I am going to admit that I loved the Cure in college. You know the band with the guy with the weird eye makeup. Robert Smith. He was so moody and so catchy. Probably not a real catch in real life. But who am I to even say that? He is probably perfectly nice and funny. I don’t even know how it is that I got stuck on Robert Smith’s characteristics. Let me move on rapidly. They had this great song (well, they had many. But I digress again. Oh my!). This one song of theirs that has been running in my head repeatedly these days is called Pictures of You; with the lyrics of:
I’ve been looking so long at these pictures of you
That I almost believe that they’re real
That song came out in 1989. A lifetime ago. Yet, it could have been released yesterday as it is so appropriate for society as a whole right now. I was looking at In Touch Magazine photo spread that had a collage photos of Brad and Jen. There is one photo in particular that gets me every time. It is the one on which they are walking on the beach with their arms around each other, leaning onto one another. Who would have thought that same week (a few days later) a divorce announcement was coming? Jennifer Aniston probably stared at that photo wondering how did it all turn out to not be real?
So many photos that are posted on social media these days are just meant to convey a story and an image and may not be real in any way. But so often we want them to be real. We stare at the photos and we hope and even believe, against all odds. We fool ourselves into thinking those images are real. And, then are flabbergasted when they turn out to be fake. The fact that every new phone has a new and improved camera that allows for more and more image manipulation should tell us something. We don’t want the full effect of reality.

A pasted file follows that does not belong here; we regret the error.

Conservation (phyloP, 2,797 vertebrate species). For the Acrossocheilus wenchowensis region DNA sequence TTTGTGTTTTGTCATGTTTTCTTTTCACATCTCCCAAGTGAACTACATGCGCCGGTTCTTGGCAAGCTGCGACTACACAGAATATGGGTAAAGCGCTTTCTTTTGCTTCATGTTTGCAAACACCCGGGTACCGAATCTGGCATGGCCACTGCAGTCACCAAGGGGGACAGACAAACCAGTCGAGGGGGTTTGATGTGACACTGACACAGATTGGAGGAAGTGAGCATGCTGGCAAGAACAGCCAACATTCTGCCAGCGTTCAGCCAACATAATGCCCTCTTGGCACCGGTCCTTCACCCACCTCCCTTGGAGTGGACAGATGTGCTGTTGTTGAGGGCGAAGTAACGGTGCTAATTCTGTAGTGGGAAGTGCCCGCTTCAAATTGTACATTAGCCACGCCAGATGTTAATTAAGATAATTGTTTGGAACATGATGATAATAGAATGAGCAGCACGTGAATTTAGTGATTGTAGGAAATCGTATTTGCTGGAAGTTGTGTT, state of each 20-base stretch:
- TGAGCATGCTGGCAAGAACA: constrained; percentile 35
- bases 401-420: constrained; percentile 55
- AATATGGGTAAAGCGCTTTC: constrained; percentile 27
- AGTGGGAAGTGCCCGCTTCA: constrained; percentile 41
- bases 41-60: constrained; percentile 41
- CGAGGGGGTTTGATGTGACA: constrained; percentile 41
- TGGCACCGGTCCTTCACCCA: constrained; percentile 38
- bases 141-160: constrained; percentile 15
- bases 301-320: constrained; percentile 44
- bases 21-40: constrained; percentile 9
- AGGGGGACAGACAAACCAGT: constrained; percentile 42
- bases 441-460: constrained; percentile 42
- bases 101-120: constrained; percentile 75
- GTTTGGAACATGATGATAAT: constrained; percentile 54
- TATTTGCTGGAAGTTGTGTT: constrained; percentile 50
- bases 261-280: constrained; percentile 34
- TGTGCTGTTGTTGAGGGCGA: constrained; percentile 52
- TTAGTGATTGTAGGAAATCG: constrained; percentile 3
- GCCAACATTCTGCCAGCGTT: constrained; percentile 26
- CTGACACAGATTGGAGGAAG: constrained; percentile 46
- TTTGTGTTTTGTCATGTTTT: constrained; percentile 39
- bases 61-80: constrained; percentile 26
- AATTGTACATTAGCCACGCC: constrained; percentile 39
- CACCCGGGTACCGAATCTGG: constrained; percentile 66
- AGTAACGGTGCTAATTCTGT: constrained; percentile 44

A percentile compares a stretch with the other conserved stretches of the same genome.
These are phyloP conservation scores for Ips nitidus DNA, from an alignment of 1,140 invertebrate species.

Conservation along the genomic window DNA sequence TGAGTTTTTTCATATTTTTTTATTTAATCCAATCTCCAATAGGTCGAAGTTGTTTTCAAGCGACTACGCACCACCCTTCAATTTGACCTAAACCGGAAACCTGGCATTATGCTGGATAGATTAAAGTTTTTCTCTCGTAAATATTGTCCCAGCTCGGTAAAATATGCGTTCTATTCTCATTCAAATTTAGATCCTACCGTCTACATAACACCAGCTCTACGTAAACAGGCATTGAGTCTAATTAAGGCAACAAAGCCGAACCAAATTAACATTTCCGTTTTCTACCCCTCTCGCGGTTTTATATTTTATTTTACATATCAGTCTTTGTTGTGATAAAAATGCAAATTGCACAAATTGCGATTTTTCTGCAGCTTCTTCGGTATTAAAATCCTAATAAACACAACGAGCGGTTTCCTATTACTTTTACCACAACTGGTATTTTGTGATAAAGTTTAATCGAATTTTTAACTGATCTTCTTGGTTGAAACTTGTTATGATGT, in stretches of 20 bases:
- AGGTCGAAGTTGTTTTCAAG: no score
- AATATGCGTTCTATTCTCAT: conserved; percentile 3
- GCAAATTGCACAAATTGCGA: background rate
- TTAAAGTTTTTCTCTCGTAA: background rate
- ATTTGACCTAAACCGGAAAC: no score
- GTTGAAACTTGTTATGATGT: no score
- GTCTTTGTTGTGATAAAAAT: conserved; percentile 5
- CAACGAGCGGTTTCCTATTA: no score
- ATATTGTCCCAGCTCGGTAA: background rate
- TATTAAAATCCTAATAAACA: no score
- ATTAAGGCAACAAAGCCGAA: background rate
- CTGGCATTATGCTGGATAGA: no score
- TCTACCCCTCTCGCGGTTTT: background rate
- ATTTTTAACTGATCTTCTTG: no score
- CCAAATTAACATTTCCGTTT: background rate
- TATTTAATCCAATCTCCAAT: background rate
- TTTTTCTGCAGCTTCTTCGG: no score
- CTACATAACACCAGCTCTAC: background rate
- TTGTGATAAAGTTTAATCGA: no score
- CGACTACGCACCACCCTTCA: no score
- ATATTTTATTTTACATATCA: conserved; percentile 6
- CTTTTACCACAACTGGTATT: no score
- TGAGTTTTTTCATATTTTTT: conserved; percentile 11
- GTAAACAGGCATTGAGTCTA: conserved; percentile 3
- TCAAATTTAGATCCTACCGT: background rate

I came across a photo of someone I don’t really talk to anymore. They are holding a glass of wine in the photo. Yet, they never drink. Or at least the person I knew that person to be didn’t drink. I racked my brain as to what this person was trying to convey with said photo. I had seen this photograph before we stopped talking and thought it odd but didn’t think it through any further. I do have better things to do with my life than trying to decode a false image. Yet, it re-entered my consciousness recently as proof of how that person was never real. They were always trying to cultivate and stage a persona. They were always on. I just hadn’t bothered to care. I still don’t other than it does remind me that every once in a while, I do have to listen to those signals. When people broadcast these fake images of themselves, believe them for what they are. It is akin to the idea and method of conceptual photography (artists have explored it as a means to stage a false reality, or capture an idea). Except that this is possibly a bit more nefarious and your spidey sense should perk up.
That’s my bit of advice today.